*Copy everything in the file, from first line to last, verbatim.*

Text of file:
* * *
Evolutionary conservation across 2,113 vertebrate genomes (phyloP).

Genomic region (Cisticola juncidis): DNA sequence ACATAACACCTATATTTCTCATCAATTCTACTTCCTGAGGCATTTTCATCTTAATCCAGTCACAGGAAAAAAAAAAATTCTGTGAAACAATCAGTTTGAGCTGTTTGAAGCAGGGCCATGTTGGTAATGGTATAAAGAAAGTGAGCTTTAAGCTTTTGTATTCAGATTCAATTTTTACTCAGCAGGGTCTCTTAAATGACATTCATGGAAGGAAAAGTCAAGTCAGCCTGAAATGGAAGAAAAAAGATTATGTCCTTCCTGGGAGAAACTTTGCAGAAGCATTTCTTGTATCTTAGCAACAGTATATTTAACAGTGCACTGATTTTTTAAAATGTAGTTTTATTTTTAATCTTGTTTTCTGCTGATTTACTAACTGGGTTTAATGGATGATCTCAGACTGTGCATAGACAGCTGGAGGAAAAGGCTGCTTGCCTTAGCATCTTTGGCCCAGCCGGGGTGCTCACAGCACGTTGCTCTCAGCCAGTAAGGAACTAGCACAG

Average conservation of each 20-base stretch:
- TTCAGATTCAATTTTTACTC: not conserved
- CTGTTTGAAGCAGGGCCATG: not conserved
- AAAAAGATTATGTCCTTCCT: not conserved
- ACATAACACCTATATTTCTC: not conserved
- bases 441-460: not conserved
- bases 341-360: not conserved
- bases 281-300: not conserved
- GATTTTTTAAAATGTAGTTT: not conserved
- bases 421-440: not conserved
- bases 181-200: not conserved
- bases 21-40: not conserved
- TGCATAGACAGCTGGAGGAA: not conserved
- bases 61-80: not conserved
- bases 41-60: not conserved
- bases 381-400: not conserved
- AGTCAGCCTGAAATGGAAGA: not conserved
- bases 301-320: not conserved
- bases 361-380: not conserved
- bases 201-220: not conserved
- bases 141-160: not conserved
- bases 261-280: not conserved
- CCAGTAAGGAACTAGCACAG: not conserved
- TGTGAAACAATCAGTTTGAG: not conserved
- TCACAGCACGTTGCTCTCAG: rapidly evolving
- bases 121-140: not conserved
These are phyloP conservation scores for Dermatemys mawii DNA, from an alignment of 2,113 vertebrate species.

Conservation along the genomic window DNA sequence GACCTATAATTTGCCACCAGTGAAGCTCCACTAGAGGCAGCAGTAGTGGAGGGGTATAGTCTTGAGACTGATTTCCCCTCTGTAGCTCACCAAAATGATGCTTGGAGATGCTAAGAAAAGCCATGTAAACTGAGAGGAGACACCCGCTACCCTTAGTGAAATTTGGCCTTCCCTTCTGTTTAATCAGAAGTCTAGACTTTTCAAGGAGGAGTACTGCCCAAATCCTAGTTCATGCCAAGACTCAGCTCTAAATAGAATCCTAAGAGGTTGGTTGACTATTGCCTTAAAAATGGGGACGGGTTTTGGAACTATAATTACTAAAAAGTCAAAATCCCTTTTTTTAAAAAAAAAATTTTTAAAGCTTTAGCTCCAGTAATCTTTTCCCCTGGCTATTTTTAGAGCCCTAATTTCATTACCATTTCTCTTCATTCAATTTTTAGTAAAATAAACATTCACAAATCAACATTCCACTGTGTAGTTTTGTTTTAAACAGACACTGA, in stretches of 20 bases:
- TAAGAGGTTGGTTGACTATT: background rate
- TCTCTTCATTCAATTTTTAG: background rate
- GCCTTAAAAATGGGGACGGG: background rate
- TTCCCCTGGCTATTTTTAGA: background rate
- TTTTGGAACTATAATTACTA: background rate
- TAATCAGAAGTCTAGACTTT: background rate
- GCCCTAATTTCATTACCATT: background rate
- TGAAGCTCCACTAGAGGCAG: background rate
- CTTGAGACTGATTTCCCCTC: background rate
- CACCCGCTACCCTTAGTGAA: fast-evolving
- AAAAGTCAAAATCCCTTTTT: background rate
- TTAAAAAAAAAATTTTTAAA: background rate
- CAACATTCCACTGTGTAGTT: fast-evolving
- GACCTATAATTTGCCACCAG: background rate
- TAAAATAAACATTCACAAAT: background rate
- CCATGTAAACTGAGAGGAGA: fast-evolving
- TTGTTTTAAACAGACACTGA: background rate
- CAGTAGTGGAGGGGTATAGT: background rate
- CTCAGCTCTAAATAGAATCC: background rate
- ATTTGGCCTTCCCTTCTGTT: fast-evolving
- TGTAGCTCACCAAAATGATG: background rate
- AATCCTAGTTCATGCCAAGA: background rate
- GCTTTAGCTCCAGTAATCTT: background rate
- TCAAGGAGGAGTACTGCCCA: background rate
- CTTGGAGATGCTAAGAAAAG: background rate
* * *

Evolutionary conservation across 2,113 vertebrate genomes (phyloP).

Genomic region (Cisticola juncidis): DNA sequence ACATAACACCTATATTTCTCATCAATTCTACTTCCTGAGGCATTTTCATCTTAATCCAGTCACAGGAAAAAAAAAAATTCTGTGAAACAATCAGTTTGAGCTGTTTGAAGCAGGGCCATGTTGGTAATGGTATAAAGAAAGTGAGCTTTAAGCTTTTGTATTCAGATTCAATTTTTACTCAGCAGGGTCTCTTAAATGACATTCATGGAAGGAAAAGTCAAGTCAGCCTGAAATGGAAGAAAAAAGATTATGTCCTTCCTGGGAGAAACTTTGCAGAAGCATTTCTTGTATCTTAGCAACAGTATATTTAACAGTGCACTGATTTTTTAAAATGTAGTTTTATTTTTAATCTTGTTTTCTGCTGATTTACTAACTGGGTTTAATGGATGATCTCAGACTGTGCATAGACAGCTGGAGGAAAAGGCTGCTTGCCTTAGCATCTTTGGCCCAGCCGGGGTGCTCACAGCACGTTGCTCTCAGCCAGTAAGGAACTAGCACAG

Average conservation of each 20-base stretch:
- TTCAGATTCAATTTTTACTC: not conserved
- CTGTTTGAAGCAGGGCCATG: not conserved
- AAAAAGATTATGTCCTTCCT: not conserved
- ACATAACACCTATATTTCTC: not conserved
- bases 441-460: not conserved
- bases 341-360: not conserved
- bases 281-300: not conserved
- GATTTTTTAAAATGTAGTTT: not conserved
- bases 421-440: not conserved
- bases 181-200: not conserved
- bases 21-40: not conserved
- TGCATAGACAGCTGGAGGAA: not conserved
- bases 61-80: not conserved
- bases 41-60: not conserved
- bases 381-400: not conserved
- AGTCAGCCTGAAATGGAAGA: not conserved
- bases 301-320: not conserved
- bases 361-380: not conserved
- bases 201-220: not conserved
- bases 141-160: not conserved
- bases 261-280: not conserved
- CCAGTAAGGAACTAGCACAG: not conserved
- TGTGAAACAATCAGTTTGAG: not conserved
- TCACAGCACGTTGCTCTCAG: rapidly evolving
- bases 121-140: not conserved
These are phyloP conservation scores for Dermatemys mawii DNA, from an alignment of 2,113 vertebrate species.

Conservation along the genomic window DNA sequence GACCTATAATTTGCCACCAGTGAAGCTCCACTAGAGGCAGCAGTAGTGGAGGGGTATAGTCTTGAGACTGATTTCCCCTCTGTAGCTCACCAAAATGATGCTTGGAGATGCTAAGAAAAGCCATGTAAACTGAGAGGAGACACCCGCTACCCTTAGTGAAATTTGGCCTTCCCTTCTGTTTAATCAGAAGTCTAGACTTTTCAAGGAGGAGTACTGCCCAAATCCTAGTTCATGCCAAGACTCAGCTCTAAATAGAATCCTAAGAGGTTGGTTGACTATTGCCTTAAAAATGGGGACGGGTTTTGGAACTATAATTACTAAAAAGTCAAAATCCCTTTTTTTAAAAAAAAAATTTTTAAAGCTTTAGCTCCAGTAATCTTTTCCCCTGGCTATTTTTAGAGCCCTAATTTCATTACCATTTCTCTTCATTCAATTTTTAGTAAAATAAACATTCACAAATCAACATTCCACTGTGTAGTTTTGTTTTAAACAGACACTGA, in stretches of 20 bases:
- TAAGAGGTTGGTTGACTATT: background rate
- TCTCTTCATTCAATTTTTAG: background rate
- GCCTTAAAAATGGGGACGGG: background rate
- TTCCCCTGGCTATTTTTAGA: background rate
- TTTTGGAACTATAATTACTA: background rate
- TAATCAGAAGTCTAGACTTT: background rate
- GCCCTAATTTCATTACCATT: background rate
- TGAAGCTCCACTAGAGGCAG: background rate
- CTTGAGACTGATTTCCCCTC: background rate
- CACCCGCTACCCTTAGTGAA: fast-evolving
- AAAAGTCAAAATCCCTTTTT: background rate
- TTAAAAAAAAAATTTTTAAA: background rate
- CAACATTCCACTGTGTAGTT: fast-evolving
- GACCTATAATTTGCCACCAG: background rate
- TAAAATAAACATTCACAAAT: background rate
- CCATGTAAACTGAGAGGAGA: fast-evolving
- TTGTTTTAAACAGACACTGA: background rate
- CAGTAGTGGAGGGGTATAGT: background rate
- CTCAGCTCTAAATAGAATCC: background rate
- ATTTGGCCTTCCCTTCTGTT: fast-evolving
- TGTAGCTCACCAAAATGATG: background rate
- AATCCTAGTTCATGCCAAGA: background rate
- GCTTTAGCTCCAGTAATCTT: background rate
- TCAAGGAGGAGTACTGCCCA: background rate
- CTTGGAGATGCTAAGAAAAG: background rate